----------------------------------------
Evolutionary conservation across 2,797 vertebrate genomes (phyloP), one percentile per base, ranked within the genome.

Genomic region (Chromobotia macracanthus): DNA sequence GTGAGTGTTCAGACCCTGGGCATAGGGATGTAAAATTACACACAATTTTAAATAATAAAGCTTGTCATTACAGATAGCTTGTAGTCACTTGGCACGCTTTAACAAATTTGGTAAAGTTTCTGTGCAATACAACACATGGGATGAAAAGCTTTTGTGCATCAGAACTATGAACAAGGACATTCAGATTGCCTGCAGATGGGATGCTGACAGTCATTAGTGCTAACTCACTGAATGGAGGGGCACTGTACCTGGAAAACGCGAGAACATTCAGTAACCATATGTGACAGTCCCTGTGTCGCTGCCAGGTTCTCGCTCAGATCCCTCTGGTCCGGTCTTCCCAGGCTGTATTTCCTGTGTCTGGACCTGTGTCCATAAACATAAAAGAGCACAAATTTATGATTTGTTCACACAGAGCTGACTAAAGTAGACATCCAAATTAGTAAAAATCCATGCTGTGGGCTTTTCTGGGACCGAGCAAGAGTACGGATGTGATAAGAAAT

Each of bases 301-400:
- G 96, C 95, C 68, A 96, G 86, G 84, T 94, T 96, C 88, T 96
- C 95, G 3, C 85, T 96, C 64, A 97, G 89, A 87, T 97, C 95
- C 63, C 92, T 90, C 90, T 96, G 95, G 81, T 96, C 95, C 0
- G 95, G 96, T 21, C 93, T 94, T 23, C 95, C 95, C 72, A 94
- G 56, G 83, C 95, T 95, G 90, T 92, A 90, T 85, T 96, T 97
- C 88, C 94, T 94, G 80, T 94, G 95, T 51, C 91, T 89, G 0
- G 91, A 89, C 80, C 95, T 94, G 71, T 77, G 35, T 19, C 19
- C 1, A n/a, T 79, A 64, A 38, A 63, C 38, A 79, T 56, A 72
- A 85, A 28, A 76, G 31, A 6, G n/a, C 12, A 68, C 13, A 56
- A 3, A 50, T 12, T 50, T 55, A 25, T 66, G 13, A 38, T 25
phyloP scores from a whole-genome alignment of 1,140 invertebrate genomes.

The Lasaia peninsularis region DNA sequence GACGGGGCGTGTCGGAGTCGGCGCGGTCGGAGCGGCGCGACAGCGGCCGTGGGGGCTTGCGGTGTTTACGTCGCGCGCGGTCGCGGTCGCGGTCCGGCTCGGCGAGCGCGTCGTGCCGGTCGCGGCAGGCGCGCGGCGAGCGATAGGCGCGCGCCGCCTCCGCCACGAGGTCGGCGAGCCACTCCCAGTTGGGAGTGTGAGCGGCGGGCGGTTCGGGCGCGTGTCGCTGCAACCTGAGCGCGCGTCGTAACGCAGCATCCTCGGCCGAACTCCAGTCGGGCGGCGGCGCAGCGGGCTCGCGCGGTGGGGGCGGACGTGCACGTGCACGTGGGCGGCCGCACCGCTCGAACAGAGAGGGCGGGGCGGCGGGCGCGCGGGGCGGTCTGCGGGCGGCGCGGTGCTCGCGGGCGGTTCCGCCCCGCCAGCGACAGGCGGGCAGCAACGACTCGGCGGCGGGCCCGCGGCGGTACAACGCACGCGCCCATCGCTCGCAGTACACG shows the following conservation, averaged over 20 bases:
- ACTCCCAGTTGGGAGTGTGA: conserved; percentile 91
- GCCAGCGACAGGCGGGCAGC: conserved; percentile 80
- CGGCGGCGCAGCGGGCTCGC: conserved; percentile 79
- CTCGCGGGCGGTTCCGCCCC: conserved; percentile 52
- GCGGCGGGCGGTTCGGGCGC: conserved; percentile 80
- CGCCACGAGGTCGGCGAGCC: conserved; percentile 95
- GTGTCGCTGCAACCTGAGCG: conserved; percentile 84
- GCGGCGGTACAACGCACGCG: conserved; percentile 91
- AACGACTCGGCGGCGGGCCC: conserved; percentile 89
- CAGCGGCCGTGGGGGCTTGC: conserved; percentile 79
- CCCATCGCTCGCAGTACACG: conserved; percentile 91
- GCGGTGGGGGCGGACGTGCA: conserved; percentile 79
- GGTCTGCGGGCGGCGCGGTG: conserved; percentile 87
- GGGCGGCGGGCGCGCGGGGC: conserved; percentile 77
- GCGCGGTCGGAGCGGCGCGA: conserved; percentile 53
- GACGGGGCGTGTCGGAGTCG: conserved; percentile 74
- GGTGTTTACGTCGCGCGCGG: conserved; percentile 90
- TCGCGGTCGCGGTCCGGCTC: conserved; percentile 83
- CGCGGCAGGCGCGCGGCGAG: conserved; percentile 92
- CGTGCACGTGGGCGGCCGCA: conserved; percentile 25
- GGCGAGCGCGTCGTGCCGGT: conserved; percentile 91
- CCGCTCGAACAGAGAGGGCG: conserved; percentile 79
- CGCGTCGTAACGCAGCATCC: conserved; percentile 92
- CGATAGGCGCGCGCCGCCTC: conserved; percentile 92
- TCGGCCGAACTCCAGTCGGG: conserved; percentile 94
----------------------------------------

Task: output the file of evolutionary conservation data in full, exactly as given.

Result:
Evolutionary conservation across 2,797 vertebrate genomes (phyloP), one percentile per base, ranked within the genome.

Genomic region (Chromobotia macracanthus): DNA sequence GTGAGTGTTCAGACCCTGGGCATAGGGATGTAAAATTACACACAATTTTAAATAATAAAGCTTGTCATTACAGATAGCTTGTAGTCACTTGGCACGCTTTAACAAATTTGGTAAAGTTTCTGTGCAATACAACACATGGGATGAAAAGCTTTTGTGCATCAGAACTATGAACAAGGACATTCAGATTGCCTGCAGATGGGATGCTGACAGTCATTAGTGCTAACTCACTGAATGGAGGGGCACTGTACCTGGAAAACGCGAGAACATTCAGTAACCATATGTGACAGTCCCTGTGTCGCTGCCAGGTTCTCGCTCAGATCCCTCTGGTCCGGTCTTCCCAGGCTGTATTTCCTGTGTCTGGACCTGTGTCCATAAACATAAAAGAGCACAAATTTATGATTTGTTCACACAGAGCTGACTAAAGTAGACATCCAAATTAGTAAAAATCCATGCTGTGGGCTTTTCTGGGACCGAGCAAGAGTACGGATGTGATAAGAAAT

Each of bases 301-400:
- G 96, C 95, C 68, A 96, G 86, G 84, T 94, T 96, C 88, T 96
- C 95, G 3, C 85, T 96, C 64, A 97, G 89, A 87, T 97, C 95
- C 63, C 92, T 90, C 90, T 96, G 95, G 81, T 96, C 95, C 0
- G 95, G 96, T 21, C 93, T 94, T 23, C 95, C 95, C 72, A 94
- G 56, G 83, C 95, T 95, G 90, T 92, A 90, T 85, T 96, T 97
- C 88, C 94, T 94, G 80, T 94, G 95, T 51, C 91, T 89, G 0
- G 91, A 89, C 80, C 95, T 94, G 71, T 77, G 35, T 19, C 19
- C 1, A n/a, T 79, A 64, A 38, A 63, C 38, A 79, T 56, A 72
- A 85, A 28, A 76, G 31, A 6, G n/a, C 12, A 68, C 13, A 56
- A 3, A 50, T 12, T 50, T 55, A 25, T 66, G 13, A 38, T 25
phyloP scores from a whole-genome alignment of 1,140 invertebrate genomes.

The Lasaia peninsularis region DNA sequence GACGGGGCGTGTCGGAGTCGGCGCGGTCGGAGCGGCGCGACAGCGGCCGTGGGGGCTTGCGGTGTTTACGTCGCGCGCGGTCGCGGTCGCGGTCCGGCTCGGCGAGCGCGTCGTGCCGGTCGCGGCAGGCGCGCGGCGAGCGATAGGCGCGCGCCGCCTCCGCCACGAGGTCGGCGAGCCACTCCCAGTTGGGAGTGTGAGCGGCGGGCGGTTCGGGCGCGTGTCGCTGCAACCTGAGCGCGCGTCGTAACGCAGCATCCTCGGCCGAACTCCAGTCGGGCGGCGGCGCAGCGGGCTCGCGCGGTGGGGGCGGACGTGCACGTGCACGTGGGCGGCCGCACCGCTCGAACAGAGAGGGCGGGGCGGCGGGCGCGCGGGGCGGTCTGCGGGCGGCGCGGTGCTCGCGGGCGGTTCCGCCCCGCCAGCGACAGGCGGGCAGCAACGACTCGGCGGCGGGCCCGCGGCGGTACAACGCACGCGCCCATCGCTCGCAGTACACG shows the following conservation, averaged over 20 bases:
- ACTCCCAGTTGGGAGTGTGA: conserved; percentile 91
- GCCAGCGACAGGCGGGCAGC: conserved; percentile 80
- CGGCGGCGCAGCGGGCTCGC: conserved; percentile 79
- CTCGCGGGCGGTTCCGCCCC: conserved; percentile 52
- GCGGCGGGCGGTTCGGGCGC: conserved; percentile 80
- CGCCACGAGGTCGGCGAGCC: conserved; percentile 95
- GTGTCGCTGCAACCTGAGCG: conserved; percentile 84
- GCGGCGGTACAACGCACGCG: conserved; percentile 91
- AACGACTCGGCGGCGGGCCC: conserved; percentile 89
- CAGCGGCCGTGGGGGCTTGC: conserved; percentile 79
- CCCATCGCTCGCAGTACACG: conserved; percentile 91
- GCGGTGGGGGCGGACGTGCA: conserved; percentile 79
- GGTCTGCGGGCGGCGCGGTG: conserved; percentile 87
- GGGCGGCGGGCGCGCGGGGC: conserved; percentile 77
- GCGCGGTCGGAGCGGCGCGA: conserved; percentile 53
- GACGGGGCGTGTCGGAGTCG: conserved; percentile 74
- GGTGTTTACGTCGCGCGCGG: conserved; percentile 90
- TCGCGGTCGCGGTCCGGCTC: conserved; percentile 83
- CGCGGCAGGCGCGCGGCGAG: conserved; percentile 92
- CGTGCACGTGGGCGGCCGCA: conserved; percentile 25
- GGCGAGCGCGTCGTGCCGGT: conserved; percentile 91
- CCGCTCGAACAGAGAGGGCG: conserved; percentile 79
- CGCGTCGTAACGCAGCATCC: conserved; percentile 92
- CGATAGGCGCGCGCCGCCTC: conserved; percentile 92
- TCGGCCGAACTCCAGTCGGG: conserved; percentile 94